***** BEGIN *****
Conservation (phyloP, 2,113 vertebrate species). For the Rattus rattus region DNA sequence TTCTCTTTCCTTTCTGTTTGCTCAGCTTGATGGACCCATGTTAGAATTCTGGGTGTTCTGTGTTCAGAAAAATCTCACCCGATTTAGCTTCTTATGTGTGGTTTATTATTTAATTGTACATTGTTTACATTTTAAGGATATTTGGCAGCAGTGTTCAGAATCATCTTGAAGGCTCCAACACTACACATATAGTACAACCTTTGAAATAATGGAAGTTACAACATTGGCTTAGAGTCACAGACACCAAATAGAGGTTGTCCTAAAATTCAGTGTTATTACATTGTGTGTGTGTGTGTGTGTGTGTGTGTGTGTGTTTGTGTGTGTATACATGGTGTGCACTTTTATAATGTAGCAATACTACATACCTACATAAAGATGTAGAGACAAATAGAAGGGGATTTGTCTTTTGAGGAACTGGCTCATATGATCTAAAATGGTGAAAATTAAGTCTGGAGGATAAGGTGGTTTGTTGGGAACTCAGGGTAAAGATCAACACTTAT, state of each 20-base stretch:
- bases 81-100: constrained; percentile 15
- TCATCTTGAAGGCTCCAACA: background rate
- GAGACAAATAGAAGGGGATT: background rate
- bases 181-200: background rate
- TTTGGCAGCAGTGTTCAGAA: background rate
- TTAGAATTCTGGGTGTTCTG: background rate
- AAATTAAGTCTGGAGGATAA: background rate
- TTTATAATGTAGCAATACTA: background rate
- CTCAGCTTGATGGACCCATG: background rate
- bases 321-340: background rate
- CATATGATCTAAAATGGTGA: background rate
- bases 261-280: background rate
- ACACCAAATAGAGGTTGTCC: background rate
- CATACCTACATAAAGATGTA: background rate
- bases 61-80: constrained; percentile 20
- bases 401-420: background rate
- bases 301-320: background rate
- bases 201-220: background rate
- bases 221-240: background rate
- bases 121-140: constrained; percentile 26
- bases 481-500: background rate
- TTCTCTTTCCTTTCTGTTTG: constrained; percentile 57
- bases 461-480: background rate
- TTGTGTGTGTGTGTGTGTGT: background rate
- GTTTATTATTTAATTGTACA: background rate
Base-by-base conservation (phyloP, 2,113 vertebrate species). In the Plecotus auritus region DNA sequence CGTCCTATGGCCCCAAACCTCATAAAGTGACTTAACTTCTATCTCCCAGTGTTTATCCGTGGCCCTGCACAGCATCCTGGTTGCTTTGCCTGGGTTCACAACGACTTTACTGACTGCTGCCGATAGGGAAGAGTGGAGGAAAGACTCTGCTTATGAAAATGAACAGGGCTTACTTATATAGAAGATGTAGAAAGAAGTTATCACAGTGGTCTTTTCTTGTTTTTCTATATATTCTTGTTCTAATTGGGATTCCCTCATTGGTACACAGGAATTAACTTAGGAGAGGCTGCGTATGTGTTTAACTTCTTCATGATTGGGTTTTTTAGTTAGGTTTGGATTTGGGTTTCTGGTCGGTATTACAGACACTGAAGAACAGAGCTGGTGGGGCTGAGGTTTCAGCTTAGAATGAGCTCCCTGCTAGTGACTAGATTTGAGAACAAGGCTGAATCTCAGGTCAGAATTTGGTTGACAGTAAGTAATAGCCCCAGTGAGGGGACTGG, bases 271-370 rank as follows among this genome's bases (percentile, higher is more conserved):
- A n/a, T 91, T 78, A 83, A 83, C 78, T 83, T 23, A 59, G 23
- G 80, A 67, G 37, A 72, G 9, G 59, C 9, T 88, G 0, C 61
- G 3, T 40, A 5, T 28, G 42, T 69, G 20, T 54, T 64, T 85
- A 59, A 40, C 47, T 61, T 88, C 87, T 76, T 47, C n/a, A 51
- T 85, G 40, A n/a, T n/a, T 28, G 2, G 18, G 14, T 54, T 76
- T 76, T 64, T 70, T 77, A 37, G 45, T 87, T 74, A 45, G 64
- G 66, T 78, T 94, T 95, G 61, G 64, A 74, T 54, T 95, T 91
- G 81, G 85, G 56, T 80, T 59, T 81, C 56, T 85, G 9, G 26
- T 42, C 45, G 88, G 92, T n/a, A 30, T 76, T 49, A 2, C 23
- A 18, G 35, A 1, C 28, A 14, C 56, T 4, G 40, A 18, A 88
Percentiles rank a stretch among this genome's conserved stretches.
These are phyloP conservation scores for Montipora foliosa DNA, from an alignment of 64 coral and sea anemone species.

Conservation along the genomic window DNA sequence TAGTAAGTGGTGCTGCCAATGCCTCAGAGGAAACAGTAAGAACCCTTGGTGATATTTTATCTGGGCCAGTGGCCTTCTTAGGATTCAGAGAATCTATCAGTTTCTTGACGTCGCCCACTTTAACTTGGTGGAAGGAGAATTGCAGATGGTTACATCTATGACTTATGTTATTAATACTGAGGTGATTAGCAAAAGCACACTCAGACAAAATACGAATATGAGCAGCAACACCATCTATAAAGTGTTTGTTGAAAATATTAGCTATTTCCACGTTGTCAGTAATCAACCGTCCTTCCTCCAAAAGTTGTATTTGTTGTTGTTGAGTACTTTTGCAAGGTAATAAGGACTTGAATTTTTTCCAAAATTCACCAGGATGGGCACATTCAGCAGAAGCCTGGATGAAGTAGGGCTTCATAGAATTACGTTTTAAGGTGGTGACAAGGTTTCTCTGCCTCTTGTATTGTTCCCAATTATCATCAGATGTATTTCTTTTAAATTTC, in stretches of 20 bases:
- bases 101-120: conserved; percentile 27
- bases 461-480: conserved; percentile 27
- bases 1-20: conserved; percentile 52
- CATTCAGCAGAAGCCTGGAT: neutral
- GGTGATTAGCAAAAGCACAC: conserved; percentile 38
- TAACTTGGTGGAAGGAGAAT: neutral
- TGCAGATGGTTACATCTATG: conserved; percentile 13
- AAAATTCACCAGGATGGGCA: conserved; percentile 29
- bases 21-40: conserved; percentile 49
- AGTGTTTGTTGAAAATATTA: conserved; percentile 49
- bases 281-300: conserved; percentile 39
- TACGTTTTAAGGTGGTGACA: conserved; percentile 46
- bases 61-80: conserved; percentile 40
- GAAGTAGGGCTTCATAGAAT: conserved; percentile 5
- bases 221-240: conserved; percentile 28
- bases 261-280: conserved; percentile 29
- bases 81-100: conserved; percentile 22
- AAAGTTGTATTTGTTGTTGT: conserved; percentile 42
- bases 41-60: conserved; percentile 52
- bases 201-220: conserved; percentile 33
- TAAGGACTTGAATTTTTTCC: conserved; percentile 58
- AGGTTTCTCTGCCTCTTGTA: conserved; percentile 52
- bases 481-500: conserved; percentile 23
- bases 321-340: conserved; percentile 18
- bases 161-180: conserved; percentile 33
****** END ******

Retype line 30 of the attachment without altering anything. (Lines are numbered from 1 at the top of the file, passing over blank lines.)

- G 3, T 40, A 5, T 28, G 42, T 69, G 20, T 54, T 64, T 85